Budget

Red Roof Inn at Exit 14 is a great budget-friendly place to spend the night. It’s a rare example of a hotel in the roadside motel chain with doors safely accessed from the inside of the building. The bare-minimum hotel features renovated rooms, comfortable beds, and a simple complimentary breakfast.

Booking.com | Expedia.com | Hotels.com

The Super 8 doesn’t look like much, but it’s a surprisingly comfortable place to spend the night. The hotel features comfortable rooms with few other amenities other than a safe place to stay.

Booking.com | Expedia.com | Hotels.com

Premium

The Hampton Inn is a great place to stay in a premium hotel at a lower cost than other destinations. The hotel features an indoor swimming pool and the best hot complimentary breakfast of any hotel chain.

Booking.com | Expedia.com | Hotels.com

Holiday Inn Express is another premium hotel at a lower cost than most other locations. The hotel features a nice indoor swimming pool and comfortable rooms. A good breakfast is included in the morning, but not as good as the competition across the street.

Booking.com | Expedia.com | Hotels.com

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Frequently Asked Questions

What is the famous mill in Virginia?

The most famous mill in Virginia is the Mabry Mill on the Blue Ridge Parkway near Hillsville.

Who owns the Mabry Mill?

The National Park Service owns the Mabry Mill. The NPS purchased the property after Ed Mabry’s death in 1938.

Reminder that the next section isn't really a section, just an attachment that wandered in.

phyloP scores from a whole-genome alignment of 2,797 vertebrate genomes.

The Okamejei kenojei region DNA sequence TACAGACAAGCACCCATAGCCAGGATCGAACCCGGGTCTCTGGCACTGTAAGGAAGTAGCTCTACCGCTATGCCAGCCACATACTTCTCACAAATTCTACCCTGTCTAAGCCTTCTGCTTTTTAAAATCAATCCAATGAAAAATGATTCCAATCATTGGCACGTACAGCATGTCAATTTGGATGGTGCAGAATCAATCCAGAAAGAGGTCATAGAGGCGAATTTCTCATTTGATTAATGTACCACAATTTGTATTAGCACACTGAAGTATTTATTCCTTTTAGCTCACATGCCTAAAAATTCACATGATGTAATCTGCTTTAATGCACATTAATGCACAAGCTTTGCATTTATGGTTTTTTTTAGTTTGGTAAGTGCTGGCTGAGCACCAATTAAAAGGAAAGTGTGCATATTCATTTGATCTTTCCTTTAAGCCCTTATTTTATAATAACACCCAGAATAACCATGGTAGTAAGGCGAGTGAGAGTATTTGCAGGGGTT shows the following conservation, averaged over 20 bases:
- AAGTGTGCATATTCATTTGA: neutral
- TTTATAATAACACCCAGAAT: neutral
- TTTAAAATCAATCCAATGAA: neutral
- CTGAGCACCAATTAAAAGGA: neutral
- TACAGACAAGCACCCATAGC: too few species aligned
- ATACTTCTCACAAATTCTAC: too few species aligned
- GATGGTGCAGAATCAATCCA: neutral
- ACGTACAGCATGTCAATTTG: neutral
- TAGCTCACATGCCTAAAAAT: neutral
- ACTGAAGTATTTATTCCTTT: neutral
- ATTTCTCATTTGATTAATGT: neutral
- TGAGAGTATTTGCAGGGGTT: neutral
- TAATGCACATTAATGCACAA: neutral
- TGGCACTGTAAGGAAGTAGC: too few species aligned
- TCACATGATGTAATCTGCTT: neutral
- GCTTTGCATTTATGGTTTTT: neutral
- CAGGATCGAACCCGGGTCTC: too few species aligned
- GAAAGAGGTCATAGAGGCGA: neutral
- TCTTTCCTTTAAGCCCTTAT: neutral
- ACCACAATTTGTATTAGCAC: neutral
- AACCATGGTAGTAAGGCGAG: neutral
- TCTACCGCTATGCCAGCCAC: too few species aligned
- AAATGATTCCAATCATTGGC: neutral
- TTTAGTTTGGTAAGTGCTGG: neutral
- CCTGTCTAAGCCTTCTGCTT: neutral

How old is the Mabry Mill?

The oldest part of the Mabry Mill was built in 1903.

Where is the Mabry Mill on the Blue Ridge Parkway?

Mabry Mill is at Milepost 176 on the Blue Ridge Parkway about 22 miles from Hillsville, Virginia.

What milepost is Mabry Mill?

Mabry Mill is located at Milepost 176.

Is Mabry Mill dog friendly?

Yes! Mabry Mill is dog friendly. However, owners must keep their dogs on a leash in public areas.

When does Mabry Mill open for the season?

Mabry Mill typically opens for the season during the Memorial Day weekend.

When does Mabry Mill close for the season?

Mabry Mill typically closes for the season on October 31.

What is the halfway point on the Blue Ridge Parkway?

The halfway point on the Blue Ridge Parkway is the Mahogany Rock Overlook at Milepost 235 near Sparta, North Carolina.

Are there restrooms on the Blue Ridge Parkway?

Yes, there are dozens of public restrooms on the Blue Ridge Parkway. Restrooms are typically located at visitor centers, campgrounds, restaurants, and picnic areas. However, most restrooms are closed seasonally from November through May.

Are there restaurants on the Blue Ridge Parkway?

Yes, there are four restaurants on the Blue Ridge Parkway: Lake View Restaurant at the Peaks of Otter, Mabry Mill Restaurant, The Bluffs Restaurant at Doughton Park, and the Pisgah Inn Dining Room.

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4 Responses

    1. As far as I know, Mabry Mill is still standing just as always. Although the wheel is currently under renovation.

  1. Will there still be people for reenactments the first week of November? I’m thinking of bring my family on the 4th.

    1. No. The official end of the Blue Ridge Parkway season is October 31 — on a normal year. That’s when funding for seasonal rangers ends and most visitors centers, restrooms, and restaurants along the Parkway close — including Mabry Mill.